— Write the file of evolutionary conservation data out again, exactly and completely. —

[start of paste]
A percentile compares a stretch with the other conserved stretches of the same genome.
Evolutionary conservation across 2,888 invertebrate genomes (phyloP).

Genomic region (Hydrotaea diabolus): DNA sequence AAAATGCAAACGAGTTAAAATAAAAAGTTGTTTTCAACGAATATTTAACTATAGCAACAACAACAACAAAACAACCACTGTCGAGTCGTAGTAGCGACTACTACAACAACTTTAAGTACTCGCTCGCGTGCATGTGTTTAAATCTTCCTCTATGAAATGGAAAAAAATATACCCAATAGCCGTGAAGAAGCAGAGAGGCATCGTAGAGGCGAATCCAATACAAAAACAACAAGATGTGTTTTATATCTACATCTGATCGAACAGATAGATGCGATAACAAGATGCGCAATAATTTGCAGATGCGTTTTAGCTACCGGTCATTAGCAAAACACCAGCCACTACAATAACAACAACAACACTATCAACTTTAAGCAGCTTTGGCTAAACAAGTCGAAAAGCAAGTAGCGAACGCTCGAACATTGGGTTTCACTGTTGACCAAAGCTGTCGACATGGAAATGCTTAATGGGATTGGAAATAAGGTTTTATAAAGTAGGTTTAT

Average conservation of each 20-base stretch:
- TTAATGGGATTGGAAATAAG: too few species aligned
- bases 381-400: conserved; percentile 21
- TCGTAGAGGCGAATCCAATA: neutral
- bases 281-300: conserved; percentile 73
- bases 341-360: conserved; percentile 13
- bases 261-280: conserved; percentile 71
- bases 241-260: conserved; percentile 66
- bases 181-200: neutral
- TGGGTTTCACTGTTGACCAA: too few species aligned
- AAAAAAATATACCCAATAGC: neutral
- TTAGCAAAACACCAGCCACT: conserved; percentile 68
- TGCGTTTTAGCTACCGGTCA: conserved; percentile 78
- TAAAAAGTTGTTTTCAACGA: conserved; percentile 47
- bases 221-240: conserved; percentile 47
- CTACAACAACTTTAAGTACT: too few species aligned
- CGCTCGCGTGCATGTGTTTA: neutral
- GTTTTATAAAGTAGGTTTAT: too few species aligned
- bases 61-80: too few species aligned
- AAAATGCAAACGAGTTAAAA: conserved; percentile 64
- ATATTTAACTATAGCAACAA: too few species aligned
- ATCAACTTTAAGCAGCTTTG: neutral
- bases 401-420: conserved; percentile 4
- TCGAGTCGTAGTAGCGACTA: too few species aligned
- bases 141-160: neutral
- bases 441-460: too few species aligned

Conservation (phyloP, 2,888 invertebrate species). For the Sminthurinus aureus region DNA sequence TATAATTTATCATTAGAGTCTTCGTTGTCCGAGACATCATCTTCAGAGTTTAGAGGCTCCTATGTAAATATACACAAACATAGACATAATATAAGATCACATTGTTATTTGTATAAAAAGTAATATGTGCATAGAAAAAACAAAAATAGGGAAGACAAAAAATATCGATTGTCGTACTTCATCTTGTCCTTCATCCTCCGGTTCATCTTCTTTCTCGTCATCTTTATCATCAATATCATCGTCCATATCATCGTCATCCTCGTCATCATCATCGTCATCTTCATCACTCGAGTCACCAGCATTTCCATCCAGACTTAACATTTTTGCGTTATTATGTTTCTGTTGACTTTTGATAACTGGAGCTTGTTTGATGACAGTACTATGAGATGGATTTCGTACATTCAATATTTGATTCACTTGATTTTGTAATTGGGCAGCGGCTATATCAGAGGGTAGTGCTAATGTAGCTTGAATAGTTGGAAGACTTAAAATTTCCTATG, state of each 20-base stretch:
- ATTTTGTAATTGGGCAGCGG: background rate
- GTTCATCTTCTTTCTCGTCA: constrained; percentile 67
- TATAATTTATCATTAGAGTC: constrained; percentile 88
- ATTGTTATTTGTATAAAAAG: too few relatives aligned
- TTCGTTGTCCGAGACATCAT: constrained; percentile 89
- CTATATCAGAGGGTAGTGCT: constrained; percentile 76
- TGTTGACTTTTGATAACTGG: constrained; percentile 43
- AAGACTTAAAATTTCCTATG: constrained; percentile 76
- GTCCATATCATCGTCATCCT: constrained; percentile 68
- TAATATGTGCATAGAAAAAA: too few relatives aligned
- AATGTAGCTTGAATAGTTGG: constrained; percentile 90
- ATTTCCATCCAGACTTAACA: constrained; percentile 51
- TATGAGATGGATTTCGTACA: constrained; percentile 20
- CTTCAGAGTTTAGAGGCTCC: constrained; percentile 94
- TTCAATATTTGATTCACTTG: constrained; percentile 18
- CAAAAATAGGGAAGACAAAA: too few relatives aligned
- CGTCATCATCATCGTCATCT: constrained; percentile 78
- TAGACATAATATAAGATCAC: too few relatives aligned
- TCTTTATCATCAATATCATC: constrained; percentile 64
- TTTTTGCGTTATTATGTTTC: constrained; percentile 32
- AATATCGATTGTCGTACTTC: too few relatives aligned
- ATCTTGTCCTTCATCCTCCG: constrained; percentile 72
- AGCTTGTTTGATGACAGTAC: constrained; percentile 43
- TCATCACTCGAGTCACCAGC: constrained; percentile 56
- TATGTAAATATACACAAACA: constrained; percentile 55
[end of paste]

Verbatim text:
A percentile compares a stretch with the other conserved stretches of the same genome.
Evolutionary conservation across 2,888 invertebrate genomes (phyloP).

Genomic region (Hydrotaea diabolus): DNA sequence AAAATGCAAACGAGTTAAAATAAAAAGTTGTTTTCAACGAATATTTAACTATAGCAACAACAACAACAAAACAACCACTGTCGAGTCGTAGTAGCGACTACTACAACAACTTTAAGTACTCGCTCGCGTGCATGTGTTTAAATCTTCCTCTATGAAATGGAAAAAAATATACCCAATAGCCGTGAAGAAGCAGAGAGGCATCGTAGAGGCGAATCCAATACAAAAACAACAAGATGTGTTTTATATCTACATCTGATCGAACAGATAGATGCGATAACAAGATGCGCAATAATTTGCAGATGCGTTTTAGCTACCGGTCATTAGCAAAACACCAGCCACTACAATAACAACAACAACACTATCAACTTTAAGCAGCTTTGGCTAAACAAGTCGAAAAGCAAGTAGCGAACGCTCGAACATTGGGTTTCACTGTTGACCAAAGCTGTCGACATGGAAATGCTTAATGGGATTGGAAATAAGGTTTTATAAAGTAGGTTTAT

Average conservation of each 20-base stretch:
- TTAATGGGATTGGAAATAAG: too few species aligned
- bases 381-400: conserved; percentile 21
- TCGTAGAGGCGAATCCAATA: neutral
- bases 281-300: conserved; percentile 73
- bases 341-360: conserved; percentile 13
- bases 261-280: conserved; percentile 71
- bases 241-260: conserved; percentile 66
- bases 181-200: neutral
- TGGGTTTCACTGTTGACCAA: too few species aligned
- AAAAAAATATACCCAATAGC: neutral
- TTAGCAAAACACCAGCCACT: conserved; percentile 68
- TGCGTTTTAGCTACCGGTCA: conserved; percentile 78
- TAAAAAGTTGTTTTCAACGA: conserved; percentile 47
- bases 221-240: conserved; percentile 47
- CTACAACAACTTTAAGTACT: too few species aligned
- CGCTCGCGTGCATGTGTTTA: neutral
- GTTTTATAAAGTAGGTTTAT: too few species aligned
- bases 61-80: too few species aligned
- AAAATGCAAACGAGTTAAAA: conserved; percentile 64
- ATATTTAACTATAGCAACAA: too few species aligned
- ATCAACTTTAAGCAGCTTTG: neutral
- bases 401-420: conserved; percentile 4
- TCGAGTCGTAGTAGCGACTA: too few species aligned
- bases 141-160: neutral
- bases 441-460: too few species aligned

Conservation (phyloP, 2,888 invertebrate species). For the Sminthurinus aureus region DNA sequence TATAATTTATCATTAGAGTCTTCGTTGTCCGAGACATCATCTTCAGAGTTTAGAGGCTCCTATGTAAATATACACAAACATAGACATAATATAAGATCACATTGTTATTTGTATAAAAAGTAATATGTGCATAGAAAAAACAAAAATAGGGAAGACAAAAAATATCGATTGTCGTACTTCATCTTGTCCTTCATCCTCCGGTTCATCTTCTTTCTCGTCATCTTTATCATCAATATCATCGTCCATATCATCGTCATCCTCGTCATCATCATCGTCATCTTCATCACTCGAGTCACCAGCATTTCCATCCAGACTTAACATTTTTGCGTTATTATGTTTCTGTTGACTTTTGATAACTGGAGCTTGTTTGATGACAGTACTATGAGATGGATTTCGTACATTCAATATTTGATTCACTTGATTTTGTAATTGGGCAGCGGCTATATCAGAGGGTAGTGCTAATGTAGCTTGAATAGTTGGAAGACTTAAAATTTCCTATG, state of each 20-base stretch:
- ATTTTGTAATTGGGCAGCGG: background rate
- GTTCATCTTCTTTCTCGTCA: constrained; percentile 67
- TATAATTTATCATTAGAGTC: constrained; percentile 88
- ATTGTTATTTGTATAAAAAG: too few relatives aligned
- TTCGTTGTCCGAGACATCAT: constrained; percentile 89
- CTATATCAGAGGGTAGTGCT: constrained; percentile 76
- TGTTGACTTTTGATAACTGG: constrained; percentile 43
- AAGACTTAAAATTTCCTATG: constrained; percentile 76
- GTCCATATCATCGTCATCCT: constrained; percentile 68
- TAATATGTGCATAGAAAAAA: too few relatives aligned
- AATGTAGCTTGAATAGTTGG: constrained; percentile 90
- ATTTCCATCCAGACTTAACA: constrained; percentile 51
- TATGAGATGGATTTCGTACA: constrained; percentile 20
- CTTCAGAGTTTAGAGGCTCC: constrained; percentile 94
- TTCAATATTTGATTCACTTG: constrained; percentile 18
- CAAAAATAGGGAAGACAAAA: too few relatives aligned
- CGTCATCATCATCGTCATCT: constrained; percentile 78
- TAGACATAATATAAGATCAC: too few relatives aligned
- TCTTTATCATCAATATCATC: constrained; percentile 64
- TTTTTGCGTTATTATGTTTC: constrained; percentile 32
- AATATCGATTGTCGTACTTC: too few relatives aligned
- ATCTTGTCCTTCATCCTCCG: constrained; percentile 72
- AGCTTGTTTGATGACAGTAC: constrained; percentile 43
- TCATCACTCGAGTCACCAGC: constrained; percentile 56
- TATGTAAATATACACAAACA: constrained; percentile 55